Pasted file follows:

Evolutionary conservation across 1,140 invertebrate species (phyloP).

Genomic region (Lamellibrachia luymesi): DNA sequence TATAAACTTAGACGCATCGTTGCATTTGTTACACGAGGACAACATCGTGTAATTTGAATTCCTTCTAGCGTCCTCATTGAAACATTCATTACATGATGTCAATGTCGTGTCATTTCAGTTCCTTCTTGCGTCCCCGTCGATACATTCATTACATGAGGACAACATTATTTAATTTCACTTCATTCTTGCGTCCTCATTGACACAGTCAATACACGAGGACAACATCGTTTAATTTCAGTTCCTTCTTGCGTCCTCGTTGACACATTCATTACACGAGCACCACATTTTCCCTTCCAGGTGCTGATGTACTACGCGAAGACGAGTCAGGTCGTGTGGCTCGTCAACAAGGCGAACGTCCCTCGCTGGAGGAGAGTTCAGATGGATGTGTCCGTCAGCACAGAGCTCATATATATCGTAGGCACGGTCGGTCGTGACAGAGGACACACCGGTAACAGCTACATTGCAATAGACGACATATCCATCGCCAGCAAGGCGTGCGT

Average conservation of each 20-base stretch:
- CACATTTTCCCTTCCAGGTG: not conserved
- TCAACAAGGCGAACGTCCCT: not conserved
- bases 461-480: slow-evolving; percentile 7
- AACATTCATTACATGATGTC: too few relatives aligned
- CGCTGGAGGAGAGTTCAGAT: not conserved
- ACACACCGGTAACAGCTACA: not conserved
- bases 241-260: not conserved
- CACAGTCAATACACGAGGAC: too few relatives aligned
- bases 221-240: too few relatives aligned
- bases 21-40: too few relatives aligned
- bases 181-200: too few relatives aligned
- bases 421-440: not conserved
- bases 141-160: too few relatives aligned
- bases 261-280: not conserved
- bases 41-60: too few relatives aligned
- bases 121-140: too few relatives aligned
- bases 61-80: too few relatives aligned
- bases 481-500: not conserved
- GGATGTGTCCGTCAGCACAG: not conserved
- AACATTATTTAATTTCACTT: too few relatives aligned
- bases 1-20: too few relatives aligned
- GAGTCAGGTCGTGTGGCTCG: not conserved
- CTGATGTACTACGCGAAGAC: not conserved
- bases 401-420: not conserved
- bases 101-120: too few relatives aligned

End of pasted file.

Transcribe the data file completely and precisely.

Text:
Evolutionary conservation across 1,140 invertebrate species (phyloP).

Genomic region (Lamellibrachia luymesi): DNA sequence TATAAACTTAGACGCATCGTTGCATTTGTTACACGAGGACAACATCGTGTAATTTGAATTCCTTCTAGCGTCCTCATTGAAACATTCATTACATGATGTCAATGTCGTGTCATTTCAGTTCCTTCTTGCGTCCCCGTCGATACATTCATTACATGAGGACAACATTATTTAATTTCACTTCATTCTTGCGTCCTCATTGACACAGTCAATACACGAGGACAACATCGTTTAATTTCAGTTCCTTCTTGCGTCCTCGTTGACACATTCATTACACGAGCACCACATTTTCCCTTCCAGGTGCTGATGTACTACGCGAAGACGAGTCAGGTCGTGTGGCTCGTCAACAAGGCGAACGTCCCTCGCTGGAGGAGAGTTCAGATGGATGTGTCCGTCAGCACAGAGCTCATATATATCGTAGGCACGGTCGGTCGTGACAGAGGACACACCGGTAACAGCTACATTGCAATAGACGACATATCCATCGCCAGCAAGGCGTGCGT

Average conservation of each 20-base stretch:
- CACATTTTCCCTTCCAGGTG: not conserved
- TCAACAAGGCGAACGTCCCT: not conserved
- bases 461-480: slow-evolving; percentile 7
- AACATTCATTACATGATGTC: too few relatives aligned
- CGCTGGAGGAGAGTTCAGAT: not conserved
- ACACACCGGTAACAGCTACA: not conserved
- bases 241-260: not conserved
- CACAGTCAATACACGAGGAC: too few relatives aligned
- bases 221-240: too few relatives aligned
- bases 21-40: too few relatives aligned
- bases 181-200: too few relatives aligned
- bases 421-440: not conserved
- bases 141-160: too few relatives aligned
- bases 261-280: not conserved
- bases 41-60: too few relatives aligned
- bases 121-140: too few relatives aligned
- bases 61-80: too few relatives aligned
- bases 481-500: not conserved
- GGATGTGTCCGTCAGCACAG: not conserved
- AACATTATTTAATTTCACTT: too few relatives aligned
- bases 1-20: too few relatives aligned
- GAGTCAGGTCGTGTGGCTCG: not conserved
- CTGATGTACTACGCGAAGAC: not conserved
- bases 401-420: not conserved
- bases 101-120: too few relatives aligned